In some embodiments, in response to determining that the second media asset is stored on both the cloud storage device and the local storage device, the media guidance application may determine whether the cloud storage device has more available storage than the local storage device. For example, the media guidance application may send a request to the cloud storage device and the local storage device requesting the amount of available storage. Based on the response to the request (e.g., the cloud storage has 10 GB of available space and the local storage has 100 GB of available space), the media guidance application may determine that the local storage device has more available storage than the cloud storage device.

In response to determining that the cloud storage device has less available storage than the local storage device, the media guidance application may delete the second media asset from the cloud storage device. For example, the media guidance application may delete the second media asset (e.g., the second episode of Westworld) from the cloud storage device (e.g., the remote server).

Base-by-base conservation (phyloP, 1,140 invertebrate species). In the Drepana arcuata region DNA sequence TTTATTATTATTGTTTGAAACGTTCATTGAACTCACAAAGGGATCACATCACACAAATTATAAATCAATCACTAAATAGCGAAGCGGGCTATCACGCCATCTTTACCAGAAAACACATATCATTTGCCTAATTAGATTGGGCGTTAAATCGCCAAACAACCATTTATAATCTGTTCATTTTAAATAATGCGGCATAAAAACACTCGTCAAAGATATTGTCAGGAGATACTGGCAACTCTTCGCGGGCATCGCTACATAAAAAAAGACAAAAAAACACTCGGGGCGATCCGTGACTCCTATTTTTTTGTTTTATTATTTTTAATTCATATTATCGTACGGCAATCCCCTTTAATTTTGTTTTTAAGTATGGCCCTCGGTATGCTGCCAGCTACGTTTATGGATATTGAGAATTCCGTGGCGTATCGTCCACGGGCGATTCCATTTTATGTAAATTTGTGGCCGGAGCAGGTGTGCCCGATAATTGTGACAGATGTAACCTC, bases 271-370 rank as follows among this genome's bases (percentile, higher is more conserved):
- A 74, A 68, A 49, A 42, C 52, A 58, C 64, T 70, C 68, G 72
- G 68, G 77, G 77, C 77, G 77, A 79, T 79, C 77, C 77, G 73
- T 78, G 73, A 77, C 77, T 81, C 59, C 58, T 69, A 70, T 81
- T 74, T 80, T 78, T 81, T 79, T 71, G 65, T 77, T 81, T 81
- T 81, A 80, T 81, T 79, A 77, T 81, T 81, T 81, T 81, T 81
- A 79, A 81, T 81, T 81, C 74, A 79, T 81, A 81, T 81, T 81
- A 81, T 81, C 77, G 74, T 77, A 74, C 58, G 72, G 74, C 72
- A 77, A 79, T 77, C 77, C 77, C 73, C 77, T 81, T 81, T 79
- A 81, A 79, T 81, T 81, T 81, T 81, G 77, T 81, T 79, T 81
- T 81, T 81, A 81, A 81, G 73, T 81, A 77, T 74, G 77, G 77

In some embodiments, in response to determining that both the cloud storage device and the local storage device do not have available storage, the media guidance application may delete the second media asset from both the cloud storage device and the local storage device. For example, the media guidance application may delete the second media asset (e.g., the second episode of Westworld) from the local storage device (e.g., the local hard drive) and the cloud storage device (e.g., the remote server).